As George Bernard Shaw noted, independence for Ireland was resolved “not as civilised and reasonable men should have settled it, but as dogs settle a dispute over a bone”.
A savage and bloody war was fought, the outcome of which was almost identical to what would have happened if the war had not been fought.
The vast majority of Irish people each own as much of Ireland after independence as they did before: not a square inch. They are still under the heel of those who own the world.
The best memorial to those who died in the futile gesture of 1916 is to work to ensure that our disputes can be resolved without slaughter, and to remember that no country is worth killing or dying for.
Socialist Party, North London branch
As a socialist myself, I found Bill Martin's letter astonishing, naïve and patronising. And maybe even worse.
Does Bill imagine, for instance, that the Socialist Party’s vision of a cash-free utopia can be achieved without some form of physical challenge? If so, tell it to the birds and the bankers, Bill.
With regard to futility and the Easter rising, a number of terms have and will continue to be bandied about as to the nature of the participants. Vanguardist is as good a description as any.
Bill seems to suggest that the Irish people as a whole should subsequently have just behaved themselves and remained passive and obedient under the dominion of the British crown.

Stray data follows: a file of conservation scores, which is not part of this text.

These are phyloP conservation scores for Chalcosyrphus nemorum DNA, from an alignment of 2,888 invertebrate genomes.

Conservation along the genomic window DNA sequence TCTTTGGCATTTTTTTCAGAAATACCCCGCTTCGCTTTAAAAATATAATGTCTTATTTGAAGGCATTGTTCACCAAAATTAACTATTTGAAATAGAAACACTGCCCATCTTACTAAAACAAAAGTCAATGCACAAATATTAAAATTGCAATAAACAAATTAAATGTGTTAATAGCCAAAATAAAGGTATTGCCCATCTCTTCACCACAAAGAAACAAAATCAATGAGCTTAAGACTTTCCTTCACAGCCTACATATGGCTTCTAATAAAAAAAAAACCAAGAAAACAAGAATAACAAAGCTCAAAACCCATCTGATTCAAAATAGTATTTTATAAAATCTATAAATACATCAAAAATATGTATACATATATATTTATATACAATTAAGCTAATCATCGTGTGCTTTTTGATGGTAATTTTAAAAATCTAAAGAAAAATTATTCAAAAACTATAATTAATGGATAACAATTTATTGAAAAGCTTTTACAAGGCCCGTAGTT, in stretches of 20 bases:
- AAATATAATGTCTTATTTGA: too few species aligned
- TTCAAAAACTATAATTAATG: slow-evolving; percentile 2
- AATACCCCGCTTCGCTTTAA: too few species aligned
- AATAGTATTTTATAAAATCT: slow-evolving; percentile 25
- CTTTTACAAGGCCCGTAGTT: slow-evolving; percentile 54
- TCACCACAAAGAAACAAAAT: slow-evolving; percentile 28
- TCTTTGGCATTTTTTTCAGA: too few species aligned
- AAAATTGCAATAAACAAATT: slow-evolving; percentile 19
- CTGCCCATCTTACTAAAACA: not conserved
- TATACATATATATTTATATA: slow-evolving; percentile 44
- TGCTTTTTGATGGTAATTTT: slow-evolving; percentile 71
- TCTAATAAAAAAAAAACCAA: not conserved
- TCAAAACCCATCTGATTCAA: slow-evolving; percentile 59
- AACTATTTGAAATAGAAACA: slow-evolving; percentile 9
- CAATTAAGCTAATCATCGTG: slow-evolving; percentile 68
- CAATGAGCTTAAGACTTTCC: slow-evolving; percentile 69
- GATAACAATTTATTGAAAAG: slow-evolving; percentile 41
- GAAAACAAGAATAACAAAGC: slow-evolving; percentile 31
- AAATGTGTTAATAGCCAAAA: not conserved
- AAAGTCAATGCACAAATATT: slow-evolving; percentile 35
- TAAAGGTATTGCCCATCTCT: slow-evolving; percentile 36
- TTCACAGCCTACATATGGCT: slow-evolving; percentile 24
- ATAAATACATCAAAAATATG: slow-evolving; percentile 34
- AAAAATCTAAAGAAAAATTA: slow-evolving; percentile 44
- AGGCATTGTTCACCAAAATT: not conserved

Perhaps this applies to all forms of struggle for national self-determination.
If I have misunderstood you, Bill, please enlighten. If I haven’t, then I can only say that yours is a form of socialism quite alien to a large number of socialists.
• I certainly do believe that fundamental social change can come about peacefully and democratically, and that we should strive for this. The key event in Irish independence, for example, was not the Easter uprising or the War of Independence, but the election of 1918, when Irish workers voted overwhelmingly to have Irish rather than British masters.
The IRA was on the brink of military defeat when Michael Collins negotiated terms. The key factor was the solid determination, expressed in boycotts and the like, of the vast majority of people in Ireland, not a handful of ambushes and farm burnings.
The war (and later civil war) was more about who would dominate independent Ireland.
As the Socialist Standard wrote in August 1916: “It is a false notion of the Sinn Feiners and Nationalists that the Irish workers must struggle for national independence before they can tackle the problem of poverty.
“But the working class everywhere is under one capitalist government or another. To split territories, set up new governments, or to re-establish old ones will not help them nor even simplify the problem.
“Their only hope lies in the speedy establishment of Socialism. They must join hands with the workers of the world, and make common cause against the ruling class.”
North London branch, The Socialist Party